The culturally inclusive approach towards city planning is professed and preached. Recent UNESCO initiative of HUL too advocates a similar approach. But how does it actually work on the ground in the Indian context? This subtheme will be discussed in two sequential Deep Dive Sessions of 1 hr 20 min each

1a) Integrating Cultural Resources in Planning: Culture and Heritage are urban components that often get marginalised in city planning. Can heritage professionals respond to the challenge of integrating heritage with mainstream planning and conversely, how do city planners do justice to heritage issues in the face of so many other, seemingly more pressing concerns like housing, transportation and environmental management? To what extent do the existing legislative tools support culture/heritage based planning? How does one plan for current modern day needs within an existing historic cultural context? Can indigenous and cultural planning norms inform contemporary Master Plans in any manner? Should new city expansions have any association with cultural identity of the city? This session aims to address these questions by presenting and discussing on ground practices and experiences of the speakers and the discussants.

Critical Questions:

  • Are policymakers, planners and practitioners geared for culturally inclusive planning? Do they understand the cultural mapping requirements as a prerequisite for such an exercise?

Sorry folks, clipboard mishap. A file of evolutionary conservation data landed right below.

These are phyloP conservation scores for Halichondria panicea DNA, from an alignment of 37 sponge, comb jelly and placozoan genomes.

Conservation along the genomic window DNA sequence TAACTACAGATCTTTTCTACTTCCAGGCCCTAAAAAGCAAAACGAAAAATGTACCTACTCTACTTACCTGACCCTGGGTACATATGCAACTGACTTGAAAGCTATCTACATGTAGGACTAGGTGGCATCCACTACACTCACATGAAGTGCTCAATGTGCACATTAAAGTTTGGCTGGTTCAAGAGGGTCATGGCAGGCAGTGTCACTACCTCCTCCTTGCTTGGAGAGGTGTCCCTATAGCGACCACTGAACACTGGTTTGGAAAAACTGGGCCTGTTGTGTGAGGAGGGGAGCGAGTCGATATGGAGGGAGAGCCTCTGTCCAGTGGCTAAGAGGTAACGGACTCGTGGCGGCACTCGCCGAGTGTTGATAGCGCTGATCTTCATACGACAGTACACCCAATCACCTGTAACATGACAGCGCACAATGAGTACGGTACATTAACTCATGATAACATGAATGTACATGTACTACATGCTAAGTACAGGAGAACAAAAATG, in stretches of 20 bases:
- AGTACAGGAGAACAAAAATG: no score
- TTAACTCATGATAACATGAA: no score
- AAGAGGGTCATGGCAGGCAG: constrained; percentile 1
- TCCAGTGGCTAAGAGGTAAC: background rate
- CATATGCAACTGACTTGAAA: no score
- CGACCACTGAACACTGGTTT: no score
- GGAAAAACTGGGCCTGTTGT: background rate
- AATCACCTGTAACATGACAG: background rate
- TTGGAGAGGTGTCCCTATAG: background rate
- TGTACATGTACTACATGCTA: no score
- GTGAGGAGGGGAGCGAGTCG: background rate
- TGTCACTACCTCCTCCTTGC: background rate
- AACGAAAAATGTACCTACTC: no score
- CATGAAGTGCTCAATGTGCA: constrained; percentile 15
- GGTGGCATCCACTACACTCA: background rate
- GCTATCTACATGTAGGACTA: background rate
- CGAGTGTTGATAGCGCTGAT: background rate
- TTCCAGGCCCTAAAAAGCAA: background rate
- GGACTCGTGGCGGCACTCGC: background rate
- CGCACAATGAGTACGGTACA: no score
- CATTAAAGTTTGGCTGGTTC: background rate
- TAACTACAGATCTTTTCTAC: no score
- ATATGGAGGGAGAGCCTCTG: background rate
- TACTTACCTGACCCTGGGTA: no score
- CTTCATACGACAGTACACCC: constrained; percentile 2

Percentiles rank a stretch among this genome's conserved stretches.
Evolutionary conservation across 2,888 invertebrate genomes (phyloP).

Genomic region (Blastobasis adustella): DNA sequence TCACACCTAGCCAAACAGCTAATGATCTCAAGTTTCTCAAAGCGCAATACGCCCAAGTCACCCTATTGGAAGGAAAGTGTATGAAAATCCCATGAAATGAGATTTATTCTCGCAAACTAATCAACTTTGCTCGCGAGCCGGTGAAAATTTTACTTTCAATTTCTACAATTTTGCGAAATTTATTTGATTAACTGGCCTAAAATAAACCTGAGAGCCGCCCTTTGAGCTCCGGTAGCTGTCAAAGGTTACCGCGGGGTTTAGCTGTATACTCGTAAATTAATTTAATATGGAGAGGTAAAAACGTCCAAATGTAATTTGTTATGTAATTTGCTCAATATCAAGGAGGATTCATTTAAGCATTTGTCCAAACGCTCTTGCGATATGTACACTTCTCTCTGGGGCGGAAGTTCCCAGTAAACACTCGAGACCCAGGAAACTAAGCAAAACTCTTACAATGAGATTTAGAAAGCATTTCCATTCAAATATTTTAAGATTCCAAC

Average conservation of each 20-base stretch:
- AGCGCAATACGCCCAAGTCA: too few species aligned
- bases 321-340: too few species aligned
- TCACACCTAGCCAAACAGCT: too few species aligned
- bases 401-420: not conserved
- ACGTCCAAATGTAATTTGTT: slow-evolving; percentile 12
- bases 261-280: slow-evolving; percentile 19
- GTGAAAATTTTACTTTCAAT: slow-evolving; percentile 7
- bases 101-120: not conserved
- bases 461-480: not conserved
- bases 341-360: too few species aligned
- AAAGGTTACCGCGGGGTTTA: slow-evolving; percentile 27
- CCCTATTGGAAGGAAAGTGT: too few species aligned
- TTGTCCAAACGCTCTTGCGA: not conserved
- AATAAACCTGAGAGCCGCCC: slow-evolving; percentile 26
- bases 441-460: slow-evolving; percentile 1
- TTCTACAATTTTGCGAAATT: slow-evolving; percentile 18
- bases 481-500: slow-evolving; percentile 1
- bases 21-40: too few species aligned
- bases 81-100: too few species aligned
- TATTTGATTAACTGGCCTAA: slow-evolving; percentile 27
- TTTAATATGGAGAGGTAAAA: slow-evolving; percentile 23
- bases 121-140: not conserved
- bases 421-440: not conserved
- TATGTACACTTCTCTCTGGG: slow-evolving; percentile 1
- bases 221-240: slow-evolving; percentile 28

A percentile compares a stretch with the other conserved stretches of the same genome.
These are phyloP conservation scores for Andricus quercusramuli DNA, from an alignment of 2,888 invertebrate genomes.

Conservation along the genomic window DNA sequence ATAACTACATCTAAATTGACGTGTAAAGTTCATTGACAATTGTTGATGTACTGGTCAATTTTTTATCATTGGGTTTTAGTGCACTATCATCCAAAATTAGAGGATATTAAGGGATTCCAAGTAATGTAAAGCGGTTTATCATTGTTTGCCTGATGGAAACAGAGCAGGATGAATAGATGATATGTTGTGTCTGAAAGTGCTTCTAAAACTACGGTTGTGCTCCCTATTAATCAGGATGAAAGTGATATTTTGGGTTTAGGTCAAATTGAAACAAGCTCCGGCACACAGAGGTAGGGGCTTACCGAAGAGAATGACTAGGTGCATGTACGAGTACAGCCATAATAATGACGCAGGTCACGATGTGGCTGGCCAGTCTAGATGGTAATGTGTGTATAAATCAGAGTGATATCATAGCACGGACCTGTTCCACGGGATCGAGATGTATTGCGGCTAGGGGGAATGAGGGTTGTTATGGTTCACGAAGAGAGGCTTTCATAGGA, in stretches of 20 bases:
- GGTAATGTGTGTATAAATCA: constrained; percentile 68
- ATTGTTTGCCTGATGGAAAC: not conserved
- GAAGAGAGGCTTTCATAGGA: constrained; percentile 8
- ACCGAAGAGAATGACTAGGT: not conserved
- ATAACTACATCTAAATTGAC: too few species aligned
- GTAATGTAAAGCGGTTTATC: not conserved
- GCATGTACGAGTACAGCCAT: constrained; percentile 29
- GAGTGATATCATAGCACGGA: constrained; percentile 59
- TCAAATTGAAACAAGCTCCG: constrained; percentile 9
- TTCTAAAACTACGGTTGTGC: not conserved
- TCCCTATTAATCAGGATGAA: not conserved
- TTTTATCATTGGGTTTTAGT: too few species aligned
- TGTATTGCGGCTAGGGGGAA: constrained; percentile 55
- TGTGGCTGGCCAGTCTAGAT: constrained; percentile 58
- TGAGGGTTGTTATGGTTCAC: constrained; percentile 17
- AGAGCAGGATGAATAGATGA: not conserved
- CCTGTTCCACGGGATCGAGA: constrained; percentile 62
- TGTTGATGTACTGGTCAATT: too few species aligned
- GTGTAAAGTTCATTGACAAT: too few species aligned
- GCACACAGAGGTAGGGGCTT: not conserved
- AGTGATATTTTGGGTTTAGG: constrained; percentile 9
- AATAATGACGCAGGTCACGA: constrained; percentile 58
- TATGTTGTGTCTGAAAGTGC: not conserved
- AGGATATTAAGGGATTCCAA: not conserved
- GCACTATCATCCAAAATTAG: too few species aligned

• What role does the community (the people, the public) play in determining what is historically, socially, culturally significant to be conserved/maintained/used face of 'new development'?
  • Considering the cultural dynamics of Indian cities, is it not more feasible to establish processes and methodologies for culture based planning as opposed to demonstrative and measurable projects for other sectors?

1b) Facing cross-sectoral challenges, achieving cultural inclusiveness: While Culture is accepted as a cross sectoral urban issue, most urban sectors including planning, landuse, infrastructure are at a loss to quantify, understand or plan for this important cross sectoral intervention in any manner. Thus despite being a cross cutting theme, culture remains a nonexistent entity in most sectoral approaches. Is it possible to evolve a shared identity through participative processes while addressing heritage in a cross-sectoral scenario? How do we ensure that these efforts do not address the ideas (memory/culture/identity) of a few and are truly inclusive?